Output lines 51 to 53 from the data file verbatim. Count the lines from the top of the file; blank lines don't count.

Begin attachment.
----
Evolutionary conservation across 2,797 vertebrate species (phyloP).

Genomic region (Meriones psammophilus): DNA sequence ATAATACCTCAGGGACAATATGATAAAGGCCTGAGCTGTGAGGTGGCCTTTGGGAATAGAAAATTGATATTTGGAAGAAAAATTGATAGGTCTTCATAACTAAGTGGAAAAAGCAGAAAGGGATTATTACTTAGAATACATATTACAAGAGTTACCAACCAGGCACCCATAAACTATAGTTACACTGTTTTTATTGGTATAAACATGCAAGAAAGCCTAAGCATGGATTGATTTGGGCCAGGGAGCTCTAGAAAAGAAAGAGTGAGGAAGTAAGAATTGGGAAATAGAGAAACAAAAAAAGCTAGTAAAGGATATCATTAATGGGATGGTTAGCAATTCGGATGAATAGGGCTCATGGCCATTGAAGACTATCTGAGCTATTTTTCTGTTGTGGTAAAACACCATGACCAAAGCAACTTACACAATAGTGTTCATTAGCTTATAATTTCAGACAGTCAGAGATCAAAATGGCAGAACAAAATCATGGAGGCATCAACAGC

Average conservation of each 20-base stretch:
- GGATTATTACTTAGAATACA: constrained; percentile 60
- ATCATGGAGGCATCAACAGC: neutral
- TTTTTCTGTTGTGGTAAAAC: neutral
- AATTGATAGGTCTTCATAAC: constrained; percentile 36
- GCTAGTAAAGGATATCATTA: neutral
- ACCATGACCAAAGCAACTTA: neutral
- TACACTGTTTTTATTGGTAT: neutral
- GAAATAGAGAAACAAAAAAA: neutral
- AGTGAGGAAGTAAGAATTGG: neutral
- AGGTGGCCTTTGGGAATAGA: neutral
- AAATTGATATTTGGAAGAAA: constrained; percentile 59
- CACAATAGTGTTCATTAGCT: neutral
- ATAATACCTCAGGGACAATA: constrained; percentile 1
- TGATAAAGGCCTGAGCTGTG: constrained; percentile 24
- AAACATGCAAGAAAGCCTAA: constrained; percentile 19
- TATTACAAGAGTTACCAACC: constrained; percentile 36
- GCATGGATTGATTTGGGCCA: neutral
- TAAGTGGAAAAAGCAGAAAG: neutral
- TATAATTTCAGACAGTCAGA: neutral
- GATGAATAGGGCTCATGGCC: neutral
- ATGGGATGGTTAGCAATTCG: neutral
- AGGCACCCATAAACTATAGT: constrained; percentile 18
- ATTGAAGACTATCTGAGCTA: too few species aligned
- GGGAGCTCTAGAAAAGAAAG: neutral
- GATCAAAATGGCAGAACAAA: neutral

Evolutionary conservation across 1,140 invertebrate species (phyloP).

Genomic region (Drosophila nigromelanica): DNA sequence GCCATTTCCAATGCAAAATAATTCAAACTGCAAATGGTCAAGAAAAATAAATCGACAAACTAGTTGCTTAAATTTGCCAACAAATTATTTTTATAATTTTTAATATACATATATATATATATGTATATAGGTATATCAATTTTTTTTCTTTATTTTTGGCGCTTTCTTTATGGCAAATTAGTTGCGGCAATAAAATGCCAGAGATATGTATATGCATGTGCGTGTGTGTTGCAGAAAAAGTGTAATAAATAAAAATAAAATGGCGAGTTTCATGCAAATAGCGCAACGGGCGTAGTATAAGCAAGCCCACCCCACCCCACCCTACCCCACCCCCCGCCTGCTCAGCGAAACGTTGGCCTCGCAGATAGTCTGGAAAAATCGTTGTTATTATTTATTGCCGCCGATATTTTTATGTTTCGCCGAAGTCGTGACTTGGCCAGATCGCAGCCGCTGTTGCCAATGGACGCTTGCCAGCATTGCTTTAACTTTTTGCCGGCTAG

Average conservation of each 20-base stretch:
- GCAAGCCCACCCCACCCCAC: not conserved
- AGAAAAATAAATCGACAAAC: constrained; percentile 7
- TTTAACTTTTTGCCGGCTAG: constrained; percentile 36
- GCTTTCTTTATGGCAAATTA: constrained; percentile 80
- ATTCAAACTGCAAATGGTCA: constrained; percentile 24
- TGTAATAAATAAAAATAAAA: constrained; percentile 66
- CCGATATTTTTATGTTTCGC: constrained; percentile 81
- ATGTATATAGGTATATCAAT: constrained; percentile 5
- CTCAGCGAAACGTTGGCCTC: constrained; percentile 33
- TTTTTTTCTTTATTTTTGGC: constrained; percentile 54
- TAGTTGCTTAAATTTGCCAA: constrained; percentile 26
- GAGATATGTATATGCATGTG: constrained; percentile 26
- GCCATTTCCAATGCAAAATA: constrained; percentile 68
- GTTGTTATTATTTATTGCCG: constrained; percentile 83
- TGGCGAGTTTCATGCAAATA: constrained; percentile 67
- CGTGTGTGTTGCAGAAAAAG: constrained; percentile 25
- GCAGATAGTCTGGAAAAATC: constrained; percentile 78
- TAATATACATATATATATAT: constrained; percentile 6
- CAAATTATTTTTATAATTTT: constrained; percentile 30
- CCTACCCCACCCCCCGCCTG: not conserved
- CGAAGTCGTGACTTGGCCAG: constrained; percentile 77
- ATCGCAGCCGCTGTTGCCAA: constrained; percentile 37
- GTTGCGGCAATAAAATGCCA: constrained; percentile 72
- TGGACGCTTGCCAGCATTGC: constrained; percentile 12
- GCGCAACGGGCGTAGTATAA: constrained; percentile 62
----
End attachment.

- CCTACCCCACCCCCCGCCTG: not conserved
- CGAAGTCGTGACTTGGCCAG: constrained; percentile 77
- ATCGCAGCCGCTGTTGCCAA: constrained; percentile 37